Cem Özdemir led the party as co-chair for more than nine years and was the top candidate in the 2017 election. Delegates at the party convention in Hanover are set to elect fresh faces on Saturday.
Delegates from Germany's Green Party bid farewell to outgoing co-chairs Cem Özdemir and Simone Peter with a rousing applause at a party convention in Hanover on Friday.
Özdemir, who was elected to the post in 2008 and was one of the Greens' top candidates in the 2017 parliamentary elections, called on the party to remain open to the political center.
"We are a center-left force, but our doors are wide open," he said. "The Greens are not a party that walks away. We take our responsibility seriously."
Özdemir was a lead negotiator in the failed three-way exploratory coalition talks with the business-friendly Free Democratic Party (FDP) and Chancellor Angela Merkel's bloc of Christian Democrats (CDU) and its Bavarian sister party the Christian Social Union (CSU) after the 2017 election. The talks ended after FDP leader Christian Lindner walked out in November.
Read more: Germany's Green party: How it evolved
Against a 'conservative revolution'
Peter, a former environment minister in the German state of Saarland, said the Greens needed to position itself against a "conservative revolution" in upcoming regional elections.
The head of CSU parliamentary group, Alexander Dobrindt, wrote a controversial op-ed in German daily newspaper Die Welt at the beginning of January calling for a "conservative revolution" in German politics.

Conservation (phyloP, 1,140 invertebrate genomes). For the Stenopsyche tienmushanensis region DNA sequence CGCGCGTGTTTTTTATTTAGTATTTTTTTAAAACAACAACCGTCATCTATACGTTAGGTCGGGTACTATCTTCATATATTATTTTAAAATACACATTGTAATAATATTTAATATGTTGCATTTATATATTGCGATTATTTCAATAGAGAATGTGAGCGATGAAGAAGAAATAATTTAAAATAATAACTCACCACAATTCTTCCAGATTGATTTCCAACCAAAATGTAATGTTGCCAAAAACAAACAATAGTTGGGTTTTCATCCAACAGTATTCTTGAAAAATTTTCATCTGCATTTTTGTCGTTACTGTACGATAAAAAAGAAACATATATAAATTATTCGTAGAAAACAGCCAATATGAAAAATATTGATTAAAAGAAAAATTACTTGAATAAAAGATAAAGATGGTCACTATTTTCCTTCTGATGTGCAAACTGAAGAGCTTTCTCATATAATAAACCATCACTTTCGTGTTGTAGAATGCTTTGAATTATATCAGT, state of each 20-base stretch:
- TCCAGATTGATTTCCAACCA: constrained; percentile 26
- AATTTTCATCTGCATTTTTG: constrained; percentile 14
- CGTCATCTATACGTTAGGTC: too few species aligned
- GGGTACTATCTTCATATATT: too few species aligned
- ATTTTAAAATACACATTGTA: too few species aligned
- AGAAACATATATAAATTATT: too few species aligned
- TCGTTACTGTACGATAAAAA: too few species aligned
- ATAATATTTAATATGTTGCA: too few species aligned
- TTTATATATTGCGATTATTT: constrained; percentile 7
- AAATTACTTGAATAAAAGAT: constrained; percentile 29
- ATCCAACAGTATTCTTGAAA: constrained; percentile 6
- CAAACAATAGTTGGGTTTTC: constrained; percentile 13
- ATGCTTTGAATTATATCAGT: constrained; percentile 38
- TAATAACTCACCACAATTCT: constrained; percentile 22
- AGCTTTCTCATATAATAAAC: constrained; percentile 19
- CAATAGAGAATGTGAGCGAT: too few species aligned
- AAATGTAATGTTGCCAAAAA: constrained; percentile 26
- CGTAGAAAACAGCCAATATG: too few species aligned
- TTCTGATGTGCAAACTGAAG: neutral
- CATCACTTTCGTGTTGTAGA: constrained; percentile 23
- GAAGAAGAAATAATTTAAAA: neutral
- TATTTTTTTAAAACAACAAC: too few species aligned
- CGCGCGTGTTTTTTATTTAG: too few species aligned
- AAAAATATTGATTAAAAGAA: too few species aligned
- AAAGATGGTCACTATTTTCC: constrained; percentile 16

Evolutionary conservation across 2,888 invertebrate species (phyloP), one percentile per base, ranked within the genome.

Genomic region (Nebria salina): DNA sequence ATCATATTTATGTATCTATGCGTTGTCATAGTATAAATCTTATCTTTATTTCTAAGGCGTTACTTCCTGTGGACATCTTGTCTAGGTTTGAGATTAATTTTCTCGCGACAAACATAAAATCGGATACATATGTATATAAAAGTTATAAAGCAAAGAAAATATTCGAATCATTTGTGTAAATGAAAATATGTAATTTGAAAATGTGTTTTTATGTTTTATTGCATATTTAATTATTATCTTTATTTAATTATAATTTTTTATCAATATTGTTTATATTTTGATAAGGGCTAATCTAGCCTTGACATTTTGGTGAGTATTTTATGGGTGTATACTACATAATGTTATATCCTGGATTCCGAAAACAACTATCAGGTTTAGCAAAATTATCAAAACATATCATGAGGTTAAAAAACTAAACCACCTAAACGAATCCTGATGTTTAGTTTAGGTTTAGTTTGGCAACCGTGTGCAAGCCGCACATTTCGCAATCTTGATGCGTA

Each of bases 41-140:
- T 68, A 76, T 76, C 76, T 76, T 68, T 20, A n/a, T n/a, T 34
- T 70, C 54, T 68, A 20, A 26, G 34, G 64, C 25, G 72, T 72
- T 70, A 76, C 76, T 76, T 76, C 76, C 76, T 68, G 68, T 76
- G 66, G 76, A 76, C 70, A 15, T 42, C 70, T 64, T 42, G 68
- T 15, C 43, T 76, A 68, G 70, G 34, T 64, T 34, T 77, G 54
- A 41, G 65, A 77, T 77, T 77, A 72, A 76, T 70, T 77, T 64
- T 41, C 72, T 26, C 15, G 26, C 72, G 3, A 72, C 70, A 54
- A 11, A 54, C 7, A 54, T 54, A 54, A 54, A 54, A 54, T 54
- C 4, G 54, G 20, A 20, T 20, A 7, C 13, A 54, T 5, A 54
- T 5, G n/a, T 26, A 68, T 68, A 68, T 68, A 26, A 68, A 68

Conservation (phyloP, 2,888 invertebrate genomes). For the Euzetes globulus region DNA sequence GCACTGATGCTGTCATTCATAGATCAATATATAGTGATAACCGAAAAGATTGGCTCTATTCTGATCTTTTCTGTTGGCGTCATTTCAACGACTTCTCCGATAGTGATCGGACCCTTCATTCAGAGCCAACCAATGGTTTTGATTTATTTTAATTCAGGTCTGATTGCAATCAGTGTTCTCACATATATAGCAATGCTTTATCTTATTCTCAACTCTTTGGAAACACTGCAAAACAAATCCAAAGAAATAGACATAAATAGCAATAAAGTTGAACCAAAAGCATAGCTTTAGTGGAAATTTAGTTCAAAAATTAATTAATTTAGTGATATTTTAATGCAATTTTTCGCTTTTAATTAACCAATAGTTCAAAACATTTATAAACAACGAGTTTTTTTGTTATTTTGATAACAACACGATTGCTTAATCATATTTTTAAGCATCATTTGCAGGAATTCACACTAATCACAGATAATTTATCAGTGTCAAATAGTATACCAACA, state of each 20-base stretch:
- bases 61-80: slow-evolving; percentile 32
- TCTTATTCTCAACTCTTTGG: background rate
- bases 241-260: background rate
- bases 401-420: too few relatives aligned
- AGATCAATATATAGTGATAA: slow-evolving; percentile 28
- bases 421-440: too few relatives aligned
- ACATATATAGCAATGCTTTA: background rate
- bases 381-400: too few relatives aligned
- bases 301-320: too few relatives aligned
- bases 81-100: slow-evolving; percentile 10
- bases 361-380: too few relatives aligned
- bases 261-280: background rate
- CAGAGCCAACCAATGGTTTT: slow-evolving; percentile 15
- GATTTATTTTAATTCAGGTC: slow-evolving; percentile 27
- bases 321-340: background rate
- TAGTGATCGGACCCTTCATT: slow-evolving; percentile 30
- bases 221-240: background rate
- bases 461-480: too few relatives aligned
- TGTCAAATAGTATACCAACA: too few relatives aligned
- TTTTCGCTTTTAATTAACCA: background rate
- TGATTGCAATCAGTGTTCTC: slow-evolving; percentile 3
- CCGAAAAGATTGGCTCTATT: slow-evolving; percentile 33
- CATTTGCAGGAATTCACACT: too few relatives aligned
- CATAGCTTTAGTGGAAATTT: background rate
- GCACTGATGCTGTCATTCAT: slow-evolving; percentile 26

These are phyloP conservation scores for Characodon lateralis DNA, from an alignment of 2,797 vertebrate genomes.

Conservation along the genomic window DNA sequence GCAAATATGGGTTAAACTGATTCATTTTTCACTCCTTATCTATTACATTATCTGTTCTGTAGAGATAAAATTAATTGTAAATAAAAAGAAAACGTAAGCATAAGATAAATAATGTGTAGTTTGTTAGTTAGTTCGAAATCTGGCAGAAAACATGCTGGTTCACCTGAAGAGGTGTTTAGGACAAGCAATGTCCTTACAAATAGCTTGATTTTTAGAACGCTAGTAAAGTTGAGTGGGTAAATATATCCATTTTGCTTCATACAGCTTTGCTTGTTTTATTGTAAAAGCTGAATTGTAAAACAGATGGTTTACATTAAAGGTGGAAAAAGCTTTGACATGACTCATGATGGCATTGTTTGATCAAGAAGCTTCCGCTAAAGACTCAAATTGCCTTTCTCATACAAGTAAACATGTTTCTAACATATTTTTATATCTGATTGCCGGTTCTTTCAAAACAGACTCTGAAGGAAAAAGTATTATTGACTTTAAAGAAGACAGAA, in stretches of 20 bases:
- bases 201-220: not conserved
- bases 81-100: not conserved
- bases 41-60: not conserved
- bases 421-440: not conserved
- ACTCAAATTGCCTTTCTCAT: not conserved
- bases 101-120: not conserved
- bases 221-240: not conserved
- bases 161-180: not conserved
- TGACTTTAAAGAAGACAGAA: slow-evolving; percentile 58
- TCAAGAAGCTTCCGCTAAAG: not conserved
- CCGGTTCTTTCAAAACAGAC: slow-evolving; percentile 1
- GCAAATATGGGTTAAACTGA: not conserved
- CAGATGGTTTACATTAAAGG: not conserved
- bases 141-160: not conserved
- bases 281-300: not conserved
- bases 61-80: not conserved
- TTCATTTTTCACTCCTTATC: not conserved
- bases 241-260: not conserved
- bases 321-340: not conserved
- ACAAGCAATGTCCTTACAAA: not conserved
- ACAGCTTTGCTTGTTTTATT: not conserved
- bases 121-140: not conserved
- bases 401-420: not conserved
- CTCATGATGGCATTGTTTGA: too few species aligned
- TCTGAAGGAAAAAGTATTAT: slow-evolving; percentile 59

The 52-year-old Peter also criticized the center-left Social Democrats (SPD) for failing to get significant concessions in exploratory coalition talks with Merkel's conservative CDU/CSU alliance. The SPD voted to enter full coalition talks with the CDU/CSU on Sunday.
Simone Peter called on her party to resist a "conservative revolution" in upcoming regional elections
Party delegates are set to elect two new co-chairs on Saturday.
Robert Habeck, the environment minister in the northern state of Schleswig-Holstein; Annalena Baerbock, a member of the Bundestag from the state of Brandenburg; and Anja Piel, the head of the Lower Saxony state parliamentary group are the three frontrunners.
Party members voted in favor of allowing Habeck, a popular figure in the party, to serve as part co-chair, if elected, and remain a state minister for a transition period of eight months. Party rules forbid chairs from holding government positions. Had he not received the two-thirds majority needed for the transition, Habeck said he would not run for the chair position.
amp/sms (dpa, AFP)